Sunflowers (van Gogh)

Year: 1890Artist: Categories: ,

“Paintings fade like flowers,” van Gogh once wrote to Theo, his brother. As with other series of paintings like Irises and Almond Blossoms, van Gogh created several repetitions of Sunflowers, using light, angle, and color to infuse each painting with subtle differences.

The 1889 canvases – of which there are five known versions – were painted just one month after cutting off his ear. There are so many theories about why he did this, and you can read about them all here.

The fifth version of Sunflowers was destroyed during World War II. The remaining four versions can be found at:

  • London’s National Gallery (original version)
  • Philadelphia Museum of Art
  • the Sompo Japan Museum of Art in Tokyo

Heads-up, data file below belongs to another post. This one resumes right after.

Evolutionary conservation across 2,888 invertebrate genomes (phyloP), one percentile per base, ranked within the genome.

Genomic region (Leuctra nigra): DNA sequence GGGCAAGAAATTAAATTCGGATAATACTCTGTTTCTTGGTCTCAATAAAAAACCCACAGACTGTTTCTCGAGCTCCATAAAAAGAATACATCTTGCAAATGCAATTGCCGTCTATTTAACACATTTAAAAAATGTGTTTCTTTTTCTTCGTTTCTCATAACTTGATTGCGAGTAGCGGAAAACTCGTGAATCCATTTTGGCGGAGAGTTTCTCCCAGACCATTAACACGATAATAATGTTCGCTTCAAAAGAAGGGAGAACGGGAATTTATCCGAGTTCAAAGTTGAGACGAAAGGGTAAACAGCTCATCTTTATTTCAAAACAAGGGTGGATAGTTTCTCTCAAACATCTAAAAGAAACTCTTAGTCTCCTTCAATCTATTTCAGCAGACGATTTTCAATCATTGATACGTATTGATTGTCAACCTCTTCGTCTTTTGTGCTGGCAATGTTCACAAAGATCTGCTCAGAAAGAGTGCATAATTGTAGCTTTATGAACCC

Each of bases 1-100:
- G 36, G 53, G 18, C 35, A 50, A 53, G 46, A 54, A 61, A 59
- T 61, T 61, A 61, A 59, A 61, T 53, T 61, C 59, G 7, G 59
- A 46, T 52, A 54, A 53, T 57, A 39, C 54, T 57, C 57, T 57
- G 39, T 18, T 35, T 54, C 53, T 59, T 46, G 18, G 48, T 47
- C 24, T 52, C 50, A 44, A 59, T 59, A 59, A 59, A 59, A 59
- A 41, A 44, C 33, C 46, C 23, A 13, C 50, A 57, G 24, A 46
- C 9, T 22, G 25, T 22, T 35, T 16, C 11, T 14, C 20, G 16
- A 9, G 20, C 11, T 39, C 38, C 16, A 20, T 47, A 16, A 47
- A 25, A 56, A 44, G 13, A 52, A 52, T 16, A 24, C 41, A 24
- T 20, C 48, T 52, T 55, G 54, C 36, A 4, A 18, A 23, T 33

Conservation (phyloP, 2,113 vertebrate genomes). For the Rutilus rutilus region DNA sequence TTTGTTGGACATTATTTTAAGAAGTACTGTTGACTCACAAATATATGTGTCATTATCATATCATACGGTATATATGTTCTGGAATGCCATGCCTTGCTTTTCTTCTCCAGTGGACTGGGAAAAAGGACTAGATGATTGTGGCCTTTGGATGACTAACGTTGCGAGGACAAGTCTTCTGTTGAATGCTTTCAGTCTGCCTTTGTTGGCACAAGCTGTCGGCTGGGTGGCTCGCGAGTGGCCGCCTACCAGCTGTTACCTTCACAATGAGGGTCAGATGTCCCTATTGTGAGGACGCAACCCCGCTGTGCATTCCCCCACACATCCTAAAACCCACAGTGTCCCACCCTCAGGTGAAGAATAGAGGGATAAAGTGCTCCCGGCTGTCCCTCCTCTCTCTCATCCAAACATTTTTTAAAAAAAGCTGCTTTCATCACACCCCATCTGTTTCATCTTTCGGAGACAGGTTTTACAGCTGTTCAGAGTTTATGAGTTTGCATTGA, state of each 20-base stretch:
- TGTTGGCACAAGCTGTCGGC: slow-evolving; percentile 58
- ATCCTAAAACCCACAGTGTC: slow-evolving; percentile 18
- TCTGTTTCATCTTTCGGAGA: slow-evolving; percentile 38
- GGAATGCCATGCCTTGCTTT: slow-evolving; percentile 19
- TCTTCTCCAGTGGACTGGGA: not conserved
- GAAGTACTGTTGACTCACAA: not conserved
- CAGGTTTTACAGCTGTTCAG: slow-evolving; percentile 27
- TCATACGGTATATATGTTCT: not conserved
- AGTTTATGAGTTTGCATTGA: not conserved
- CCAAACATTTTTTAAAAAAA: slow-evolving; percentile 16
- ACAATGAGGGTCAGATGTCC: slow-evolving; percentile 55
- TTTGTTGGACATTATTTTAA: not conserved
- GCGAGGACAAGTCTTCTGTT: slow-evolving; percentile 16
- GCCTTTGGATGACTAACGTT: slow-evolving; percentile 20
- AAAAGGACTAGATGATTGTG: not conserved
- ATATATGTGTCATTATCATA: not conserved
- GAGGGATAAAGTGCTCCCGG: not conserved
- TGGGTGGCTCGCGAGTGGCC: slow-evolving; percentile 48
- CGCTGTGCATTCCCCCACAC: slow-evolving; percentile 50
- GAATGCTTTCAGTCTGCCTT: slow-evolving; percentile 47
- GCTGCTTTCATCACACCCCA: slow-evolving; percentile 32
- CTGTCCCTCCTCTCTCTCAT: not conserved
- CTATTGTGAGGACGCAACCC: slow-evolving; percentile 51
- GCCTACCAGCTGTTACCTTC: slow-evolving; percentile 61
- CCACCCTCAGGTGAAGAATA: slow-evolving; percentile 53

• Munich’s Neue Pinakothek

Van Gogh’s choice of cadmium yellow pigment also present with some problems that may result in restoration work on the painting. Favored by many Impressionists, post-Impressionists, and early modernist artists, the yellow paint oxidizes in light, turning a dull greenish-brown. Varnish on one of the versions has also yellowed and discolored the painting.

The van Gogh Museum in Amsterdam, Netherlands, began selling high-quality replicas of Sunflowers (and other van Gogh masterpieces) through a collaboration with Fujifilm Belgium. The renditions use 3-D scanning and high-resolution printing to produce the replicas. In celebration of the availability of these new works, the museum created a maze of 125,000 sunflowers in its new entrance hall.

 

See more works by Vincent van Gogh here.

More work by Vincent Van Gogh